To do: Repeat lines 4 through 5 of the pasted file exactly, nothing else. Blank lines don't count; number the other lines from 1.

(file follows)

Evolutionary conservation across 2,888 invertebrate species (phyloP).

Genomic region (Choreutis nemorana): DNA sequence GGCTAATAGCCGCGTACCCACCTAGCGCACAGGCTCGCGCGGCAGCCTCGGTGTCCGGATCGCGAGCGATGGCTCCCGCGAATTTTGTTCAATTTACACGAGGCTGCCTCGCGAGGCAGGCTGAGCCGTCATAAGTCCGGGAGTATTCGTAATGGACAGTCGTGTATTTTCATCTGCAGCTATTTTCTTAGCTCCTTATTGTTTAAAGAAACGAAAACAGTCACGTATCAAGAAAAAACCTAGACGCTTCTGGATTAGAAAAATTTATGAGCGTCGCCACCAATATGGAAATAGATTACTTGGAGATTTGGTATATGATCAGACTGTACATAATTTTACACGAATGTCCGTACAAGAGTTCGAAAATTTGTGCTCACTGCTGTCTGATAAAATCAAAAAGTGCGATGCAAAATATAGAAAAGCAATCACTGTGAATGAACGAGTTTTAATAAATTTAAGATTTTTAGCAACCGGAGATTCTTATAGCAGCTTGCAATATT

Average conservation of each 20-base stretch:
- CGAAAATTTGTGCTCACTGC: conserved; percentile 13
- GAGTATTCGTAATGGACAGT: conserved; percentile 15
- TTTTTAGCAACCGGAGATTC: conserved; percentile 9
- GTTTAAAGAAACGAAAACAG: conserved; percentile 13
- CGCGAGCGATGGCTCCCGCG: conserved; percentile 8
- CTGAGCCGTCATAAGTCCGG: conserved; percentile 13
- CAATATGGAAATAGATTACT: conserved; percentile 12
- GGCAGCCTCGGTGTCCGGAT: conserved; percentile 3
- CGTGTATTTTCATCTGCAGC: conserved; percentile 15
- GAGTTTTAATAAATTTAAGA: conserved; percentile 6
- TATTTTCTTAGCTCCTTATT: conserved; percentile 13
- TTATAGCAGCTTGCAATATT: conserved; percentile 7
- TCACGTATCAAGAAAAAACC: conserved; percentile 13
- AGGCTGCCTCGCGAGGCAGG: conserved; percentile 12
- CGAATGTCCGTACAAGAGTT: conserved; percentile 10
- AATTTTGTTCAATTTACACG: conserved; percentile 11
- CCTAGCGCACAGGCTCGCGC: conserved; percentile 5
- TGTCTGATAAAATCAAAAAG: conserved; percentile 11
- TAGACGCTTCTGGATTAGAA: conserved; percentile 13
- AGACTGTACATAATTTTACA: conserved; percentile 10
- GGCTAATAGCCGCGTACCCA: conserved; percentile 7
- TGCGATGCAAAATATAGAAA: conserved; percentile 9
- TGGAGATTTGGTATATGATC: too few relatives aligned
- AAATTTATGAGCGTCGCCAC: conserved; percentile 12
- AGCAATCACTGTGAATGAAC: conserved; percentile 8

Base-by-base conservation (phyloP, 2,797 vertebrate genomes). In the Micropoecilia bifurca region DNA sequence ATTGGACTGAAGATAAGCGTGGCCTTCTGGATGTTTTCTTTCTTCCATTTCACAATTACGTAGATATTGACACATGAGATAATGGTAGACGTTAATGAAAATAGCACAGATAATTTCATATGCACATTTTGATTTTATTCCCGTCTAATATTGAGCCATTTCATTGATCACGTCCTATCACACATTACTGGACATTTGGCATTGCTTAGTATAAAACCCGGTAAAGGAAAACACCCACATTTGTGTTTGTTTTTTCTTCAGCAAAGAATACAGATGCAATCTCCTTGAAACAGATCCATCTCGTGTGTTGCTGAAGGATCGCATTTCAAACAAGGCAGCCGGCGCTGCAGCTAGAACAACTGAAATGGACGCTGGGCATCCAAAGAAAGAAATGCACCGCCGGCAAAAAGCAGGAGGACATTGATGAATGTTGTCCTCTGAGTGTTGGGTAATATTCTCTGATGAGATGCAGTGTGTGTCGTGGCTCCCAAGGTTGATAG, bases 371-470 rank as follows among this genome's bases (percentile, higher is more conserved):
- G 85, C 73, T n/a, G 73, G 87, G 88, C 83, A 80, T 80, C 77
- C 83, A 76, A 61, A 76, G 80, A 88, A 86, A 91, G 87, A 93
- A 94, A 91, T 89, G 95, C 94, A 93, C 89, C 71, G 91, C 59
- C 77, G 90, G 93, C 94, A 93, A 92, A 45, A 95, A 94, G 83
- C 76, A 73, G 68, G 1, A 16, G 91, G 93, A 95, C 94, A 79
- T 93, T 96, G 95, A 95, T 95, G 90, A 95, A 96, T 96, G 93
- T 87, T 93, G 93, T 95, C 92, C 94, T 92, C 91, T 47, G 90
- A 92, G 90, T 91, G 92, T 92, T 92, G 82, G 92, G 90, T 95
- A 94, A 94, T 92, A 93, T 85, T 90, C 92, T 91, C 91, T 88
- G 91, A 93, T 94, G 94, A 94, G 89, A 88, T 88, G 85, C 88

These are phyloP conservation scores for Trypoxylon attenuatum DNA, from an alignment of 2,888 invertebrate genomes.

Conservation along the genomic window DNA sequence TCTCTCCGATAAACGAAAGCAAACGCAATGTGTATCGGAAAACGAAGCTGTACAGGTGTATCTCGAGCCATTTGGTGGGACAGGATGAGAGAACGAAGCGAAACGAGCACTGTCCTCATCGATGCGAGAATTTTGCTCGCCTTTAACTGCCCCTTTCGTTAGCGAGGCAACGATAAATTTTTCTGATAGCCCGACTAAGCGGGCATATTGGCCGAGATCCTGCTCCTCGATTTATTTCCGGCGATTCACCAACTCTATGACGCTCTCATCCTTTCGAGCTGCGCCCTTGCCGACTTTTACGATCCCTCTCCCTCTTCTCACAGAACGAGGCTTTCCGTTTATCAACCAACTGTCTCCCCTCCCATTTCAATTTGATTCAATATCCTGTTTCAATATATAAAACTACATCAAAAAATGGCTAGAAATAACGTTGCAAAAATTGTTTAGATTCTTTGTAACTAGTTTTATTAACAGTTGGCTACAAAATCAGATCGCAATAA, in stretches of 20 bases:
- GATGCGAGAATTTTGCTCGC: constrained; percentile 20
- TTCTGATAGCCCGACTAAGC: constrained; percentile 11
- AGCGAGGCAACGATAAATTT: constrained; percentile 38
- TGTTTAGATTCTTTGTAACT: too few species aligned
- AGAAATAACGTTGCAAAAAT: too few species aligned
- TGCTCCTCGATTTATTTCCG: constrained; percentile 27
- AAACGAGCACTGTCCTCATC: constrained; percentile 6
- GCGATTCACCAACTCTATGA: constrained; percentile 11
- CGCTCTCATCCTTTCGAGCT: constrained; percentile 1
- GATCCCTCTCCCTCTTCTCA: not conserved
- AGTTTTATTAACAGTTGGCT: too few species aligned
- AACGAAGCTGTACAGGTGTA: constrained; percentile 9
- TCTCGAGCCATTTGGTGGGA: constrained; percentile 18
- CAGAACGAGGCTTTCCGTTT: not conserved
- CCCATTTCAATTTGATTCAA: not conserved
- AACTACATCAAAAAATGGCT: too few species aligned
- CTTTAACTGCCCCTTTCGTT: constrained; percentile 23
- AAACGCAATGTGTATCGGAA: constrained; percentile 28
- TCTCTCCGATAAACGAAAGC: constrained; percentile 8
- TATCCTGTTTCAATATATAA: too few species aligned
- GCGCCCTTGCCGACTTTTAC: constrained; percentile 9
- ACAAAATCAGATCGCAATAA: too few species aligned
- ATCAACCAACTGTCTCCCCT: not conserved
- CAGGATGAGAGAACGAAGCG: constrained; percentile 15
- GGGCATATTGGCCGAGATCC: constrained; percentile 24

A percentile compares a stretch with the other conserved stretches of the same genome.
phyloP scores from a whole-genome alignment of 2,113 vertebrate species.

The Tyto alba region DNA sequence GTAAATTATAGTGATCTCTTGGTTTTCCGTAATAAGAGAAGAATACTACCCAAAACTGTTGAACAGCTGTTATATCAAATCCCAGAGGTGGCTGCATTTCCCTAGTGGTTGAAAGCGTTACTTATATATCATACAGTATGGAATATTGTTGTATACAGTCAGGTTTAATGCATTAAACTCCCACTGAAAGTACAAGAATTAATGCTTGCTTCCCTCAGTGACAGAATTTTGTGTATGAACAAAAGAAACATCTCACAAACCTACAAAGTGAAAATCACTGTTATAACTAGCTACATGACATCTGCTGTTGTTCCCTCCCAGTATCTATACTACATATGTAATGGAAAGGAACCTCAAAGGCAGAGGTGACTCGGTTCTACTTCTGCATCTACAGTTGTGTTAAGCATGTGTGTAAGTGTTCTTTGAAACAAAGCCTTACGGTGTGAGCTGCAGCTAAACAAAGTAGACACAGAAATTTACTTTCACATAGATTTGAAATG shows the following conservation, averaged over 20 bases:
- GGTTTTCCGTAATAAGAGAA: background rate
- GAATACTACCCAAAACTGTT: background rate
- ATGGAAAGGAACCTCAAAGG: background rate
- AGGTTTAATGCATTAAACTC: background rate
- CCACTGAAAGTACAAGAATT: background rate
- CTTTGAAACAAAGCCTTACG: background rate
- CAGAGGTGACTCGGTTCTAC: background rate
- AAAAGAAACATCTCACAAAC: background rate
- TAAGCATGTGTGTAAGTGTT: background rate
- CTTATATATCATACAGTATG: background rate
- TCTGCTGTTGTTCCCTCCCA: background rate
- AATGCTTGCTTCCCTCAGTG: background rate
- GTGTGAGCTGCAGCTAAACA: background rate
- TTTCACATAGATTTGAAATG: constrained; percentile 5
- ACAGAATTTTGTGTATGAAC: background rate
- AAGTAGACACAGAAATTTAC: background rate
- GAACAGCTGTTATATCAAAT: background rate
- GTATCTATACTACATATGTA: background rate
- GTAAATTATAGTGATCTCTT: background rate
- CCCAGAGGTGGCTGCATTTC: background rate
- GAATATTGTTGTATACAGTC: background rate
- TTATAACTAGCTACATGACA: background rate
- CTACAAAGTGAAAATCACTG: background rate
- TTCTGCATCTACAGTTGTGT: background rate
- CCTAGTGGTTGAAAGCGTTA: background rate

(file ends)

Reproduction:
- CGAAAATTTGTGCTCACTGC: conserved; percentile 13
- GAGTATTCGTAATGGACAGT: conserved; percentile 15